Tuesday, November 11, 2014
Those disputing, contradicting, and confuting people are generally unfortunate in their affairs. They get victory, sometimes, but they never get good will, which would be of more use to them.
Benjamin Franklin (1706-1790), U.S. statesman, writer. Autobiography, ch. 9 (1868).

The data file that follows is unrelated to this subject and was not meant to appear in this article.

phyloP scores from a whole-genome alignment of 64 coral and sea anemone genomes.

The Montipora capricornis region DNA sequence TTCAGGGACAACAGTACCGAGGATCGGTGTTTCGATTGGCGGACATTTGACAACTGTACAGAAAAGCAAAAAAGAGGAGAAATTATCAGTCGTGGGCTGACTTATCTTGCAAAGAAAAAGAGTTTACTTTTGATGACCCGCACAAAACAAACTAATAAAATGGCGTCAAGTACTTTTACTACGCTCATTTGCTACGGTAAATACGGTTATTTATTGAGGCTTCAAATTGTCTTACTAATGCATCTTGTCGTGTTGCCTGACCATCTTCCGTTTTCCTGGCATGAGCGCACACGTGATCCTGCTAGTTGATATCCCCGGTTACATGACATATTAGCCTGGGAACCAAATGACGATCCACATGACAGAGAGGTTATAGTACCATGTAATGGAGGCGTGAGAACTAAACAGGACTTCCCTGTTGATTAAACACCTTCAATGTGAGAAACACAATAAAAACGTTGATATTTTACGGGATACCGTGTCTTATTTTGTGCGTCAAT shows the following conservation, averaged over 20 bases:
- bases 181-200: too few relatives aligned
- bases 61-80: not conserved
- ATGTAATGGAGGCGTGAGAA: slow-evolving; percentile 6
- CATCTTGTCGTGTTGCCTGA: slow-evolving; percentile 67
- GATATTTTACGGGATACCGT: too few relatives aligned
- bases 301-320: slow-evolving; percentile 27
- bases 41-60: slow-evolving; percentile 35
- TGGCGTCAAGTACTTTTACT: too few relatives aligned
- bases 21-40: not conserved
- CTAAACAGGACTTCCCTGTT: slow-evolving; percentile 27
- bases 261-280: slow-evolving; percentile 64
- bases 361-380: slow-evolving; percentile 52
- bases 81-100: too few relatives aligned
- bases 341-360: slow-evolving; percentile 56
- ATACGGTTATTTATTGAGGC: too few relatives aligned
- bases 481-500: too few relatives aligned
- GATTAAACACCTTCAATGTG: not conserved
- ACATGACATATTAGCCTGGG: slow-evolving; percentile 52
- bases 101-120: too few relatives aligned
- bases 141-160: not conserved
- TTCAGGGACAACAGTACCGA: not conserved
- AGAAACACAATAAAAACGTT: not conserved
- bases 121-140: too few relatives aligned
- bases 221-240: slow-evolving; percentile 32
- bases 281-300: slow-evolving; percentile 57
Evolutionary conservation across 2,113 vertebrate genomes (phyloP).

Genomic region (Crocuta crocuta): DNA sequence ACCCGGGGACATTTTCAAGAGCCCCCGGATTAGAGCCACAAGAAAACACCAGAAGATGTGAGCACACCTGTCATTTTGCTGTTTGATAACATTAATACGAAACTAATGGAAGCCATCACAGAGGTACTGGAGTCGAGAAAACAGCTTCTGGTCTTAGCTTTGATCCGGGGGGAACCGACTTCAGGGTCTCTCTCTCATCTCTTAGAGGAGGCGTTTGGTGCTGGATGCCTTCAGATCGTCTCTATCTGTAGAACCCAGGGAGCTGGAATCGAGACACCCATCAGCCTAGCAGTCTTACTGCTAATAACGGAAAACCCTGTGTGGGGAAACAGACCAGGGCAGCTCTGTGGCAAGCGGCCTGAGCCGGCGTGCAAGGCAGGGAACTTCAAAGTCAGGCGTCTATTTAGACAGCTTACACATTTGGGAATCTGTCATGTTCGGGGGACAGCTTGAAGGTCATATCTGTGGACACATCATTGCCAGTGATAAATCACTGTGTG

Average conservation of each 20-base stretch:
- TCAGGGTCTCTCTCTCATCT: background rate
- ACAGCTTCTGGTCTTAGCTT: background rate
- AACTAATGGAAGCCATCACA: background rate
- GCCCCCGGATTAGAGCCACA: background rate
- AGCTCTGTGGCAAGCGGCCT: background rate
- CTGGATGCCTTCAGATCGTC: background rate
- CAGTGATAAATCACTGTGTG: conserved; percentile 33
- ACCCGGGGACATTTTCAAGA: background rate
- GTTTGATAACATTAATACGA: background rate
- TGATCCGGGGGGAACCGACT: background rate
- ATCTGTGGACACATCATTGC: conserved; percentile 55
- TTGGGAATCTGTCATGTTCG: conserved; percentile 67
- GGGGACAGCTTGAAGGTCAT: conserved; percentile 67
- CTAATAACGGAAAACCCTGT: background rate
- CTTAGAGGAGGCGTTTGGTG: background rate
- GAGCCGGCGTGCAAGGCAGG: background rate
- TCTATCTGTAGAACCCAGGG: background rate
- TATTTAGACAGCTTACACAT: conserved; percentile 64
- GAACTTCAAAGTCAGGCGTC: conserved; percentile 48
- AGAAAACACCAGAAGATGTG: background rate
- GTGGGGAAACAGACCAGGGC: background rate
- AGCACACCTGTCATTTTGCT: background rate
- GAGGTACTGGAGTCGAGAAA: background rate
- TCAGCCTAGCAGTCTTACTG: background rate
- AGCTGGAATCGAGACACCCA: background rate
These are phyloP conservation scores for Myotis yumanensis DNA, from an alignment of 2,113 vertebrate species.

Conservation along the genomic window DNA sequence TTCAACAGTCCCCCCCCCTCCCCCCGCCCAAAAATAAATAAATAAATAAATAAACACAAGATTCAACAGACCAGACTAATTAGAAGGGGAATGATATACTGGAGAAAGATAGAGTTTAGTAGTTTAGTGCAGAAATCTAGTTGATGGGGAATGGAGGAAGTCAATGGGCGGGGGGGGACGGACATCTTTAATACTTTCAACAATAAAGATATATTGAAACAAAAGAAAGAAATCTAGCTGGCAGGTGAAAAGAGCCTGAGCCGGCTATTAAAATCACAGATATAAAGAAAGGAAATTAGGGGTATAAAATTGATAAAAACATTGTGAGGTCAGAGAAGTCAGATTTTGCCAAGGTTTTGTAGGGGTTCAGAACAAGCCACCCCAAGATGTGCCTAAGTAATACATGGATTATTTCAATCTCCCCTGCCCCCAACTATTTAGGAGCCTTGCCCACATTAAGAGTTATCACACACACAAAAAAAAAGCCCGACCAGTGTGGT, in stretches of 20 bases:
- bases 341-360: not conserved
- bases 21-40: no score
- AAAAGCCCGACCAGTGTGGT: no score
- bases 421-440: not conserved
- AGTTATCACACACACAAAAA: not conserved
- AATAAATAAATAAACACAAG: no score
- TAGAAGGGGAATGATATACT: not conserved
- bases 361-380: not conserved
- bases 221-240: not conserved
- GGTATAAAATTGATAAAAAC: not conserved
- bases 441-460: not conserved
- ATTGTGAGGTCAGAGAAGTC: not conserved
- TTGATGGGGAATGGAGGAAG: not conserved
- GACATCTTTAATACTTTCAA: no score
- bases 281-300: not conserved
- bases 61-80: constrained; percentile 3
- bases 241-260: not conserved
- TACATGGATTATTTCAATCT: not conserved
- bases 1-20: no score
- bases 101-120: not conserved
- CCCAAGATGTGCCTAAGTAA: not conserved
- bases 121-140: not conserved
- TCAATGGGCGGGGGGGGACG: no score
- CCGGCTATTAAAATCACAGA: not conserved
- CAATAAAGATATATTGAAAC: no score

Written 1771-1790. Earlier in his autobiography (ch. 1), describing his own "disputatious turn" when younger, a habit he had picked up from reading his father's books, Franklin observed, "Persons of good sense ... seldom fall into it, except lawyers, university men, and, generally, men of all sorts who have been bred at Edinburgh."